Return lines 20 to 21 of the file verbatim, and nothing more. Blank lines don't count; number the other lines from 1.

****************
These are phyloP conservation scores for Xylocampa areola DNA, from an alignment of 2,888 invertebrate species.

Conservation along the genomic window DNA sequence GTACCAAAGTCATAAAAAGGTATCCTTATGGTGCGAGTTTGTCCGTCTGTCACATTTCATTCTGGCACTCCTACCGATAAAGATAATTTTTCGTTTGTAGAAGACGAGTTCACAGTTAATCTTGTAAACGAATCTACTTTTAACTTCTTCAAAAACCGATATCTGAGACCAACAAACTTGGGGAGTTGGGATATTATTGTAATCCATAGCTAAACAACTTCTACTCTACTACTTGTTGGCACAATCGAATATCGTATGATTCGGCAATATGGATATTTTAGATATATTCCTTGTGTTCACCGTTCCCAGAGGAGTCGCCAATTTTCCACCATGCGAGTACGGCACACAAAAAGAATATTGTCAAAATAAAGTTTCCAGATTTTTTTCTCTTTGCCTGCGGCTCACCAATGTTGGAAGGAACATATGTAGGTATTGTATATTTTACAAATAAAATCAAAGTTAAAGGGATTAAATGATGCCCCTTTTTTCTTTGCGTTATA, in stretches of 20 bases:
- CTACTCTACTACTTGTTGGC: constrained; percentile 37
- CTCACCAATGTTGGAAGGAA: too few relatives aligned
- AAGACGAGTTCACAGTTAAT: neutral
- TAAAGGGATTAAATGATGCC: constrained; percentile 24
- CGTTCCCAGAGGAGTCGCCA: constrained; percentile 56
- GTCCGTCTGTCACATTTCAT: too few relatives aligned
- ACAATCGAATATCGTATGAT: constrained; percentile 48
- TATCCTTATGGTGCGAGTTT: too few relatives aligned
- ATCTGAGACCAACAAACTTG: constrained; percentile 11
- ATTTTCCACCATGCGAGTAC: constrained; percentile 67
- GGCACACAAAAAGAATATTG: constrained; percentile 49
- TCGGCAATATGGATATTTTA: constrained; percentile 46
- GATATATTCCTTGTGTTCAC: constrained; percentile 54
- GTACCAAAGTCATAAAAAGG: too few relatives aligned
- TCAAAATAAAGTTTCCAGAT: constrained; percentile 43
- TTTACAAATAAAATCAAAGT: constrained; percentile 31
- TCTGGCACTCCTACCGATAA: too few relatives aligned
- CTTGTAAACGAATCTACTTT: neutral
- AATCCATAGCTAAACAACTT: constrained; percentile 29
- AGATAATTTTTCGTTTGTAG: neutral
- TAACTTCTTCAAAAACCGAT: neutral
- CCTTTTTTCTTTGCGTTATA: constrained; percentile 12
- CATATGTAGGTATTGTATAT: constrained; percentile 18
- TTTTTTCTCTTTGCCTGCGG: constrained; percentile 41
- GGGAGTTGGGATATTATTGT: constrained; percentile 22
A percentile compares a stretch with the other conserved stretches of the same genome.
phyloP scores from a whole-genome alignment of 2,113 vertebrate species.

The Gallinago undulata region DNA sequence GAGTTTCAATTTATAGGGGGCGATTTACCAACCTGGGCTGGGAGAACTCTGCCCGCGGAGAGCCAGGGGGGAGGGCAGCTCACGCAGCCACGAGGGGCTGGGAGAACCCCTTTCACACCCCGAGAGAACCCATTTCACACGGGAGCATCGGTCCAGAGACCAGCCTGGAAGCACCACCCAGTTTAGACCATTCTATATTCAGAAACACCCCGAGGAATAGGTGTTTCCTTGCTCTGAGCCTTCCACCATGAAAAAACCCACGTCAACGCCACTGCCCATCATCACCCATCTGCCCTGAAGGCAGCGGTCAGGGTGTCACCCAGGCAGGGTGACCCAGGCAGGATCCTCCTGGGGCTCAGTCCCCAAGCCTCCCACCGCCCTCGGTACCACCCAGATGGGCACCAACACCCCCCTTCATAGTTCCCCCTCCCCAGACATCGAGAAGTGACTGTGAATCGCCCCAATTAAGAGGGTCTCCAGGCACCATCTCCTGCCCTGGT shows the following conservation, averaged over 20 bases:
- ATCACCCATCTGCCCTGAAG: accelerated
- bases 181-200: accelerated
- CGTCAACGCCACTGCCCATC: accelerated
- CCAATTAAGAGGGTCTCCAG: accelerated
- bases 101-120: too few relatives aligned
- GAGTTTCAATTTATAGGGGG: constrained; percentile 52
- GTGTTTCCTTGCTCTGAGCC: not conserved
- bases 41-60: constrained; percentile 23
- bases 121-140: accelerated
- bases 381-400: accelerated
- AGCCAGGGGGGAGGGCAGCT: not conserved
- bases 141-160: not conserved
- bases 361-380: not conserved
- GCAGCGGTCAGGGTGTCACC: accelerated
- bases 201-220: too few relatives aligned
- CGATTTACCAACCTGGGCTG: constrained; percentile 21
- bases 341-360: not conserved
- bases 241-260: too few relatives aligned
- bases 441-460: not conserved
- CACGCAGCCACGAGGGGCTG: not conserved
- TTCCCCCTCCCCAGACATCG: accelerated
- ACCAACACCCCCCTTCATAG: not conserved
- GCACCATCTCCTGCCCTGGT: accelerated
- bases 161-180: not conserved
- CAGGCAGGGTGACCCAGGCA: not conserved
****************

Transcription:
- CTTGTAAACGAATCTACTTT: neutral
- AATCCATAGCTAAACAACTT: constrained; percentile 29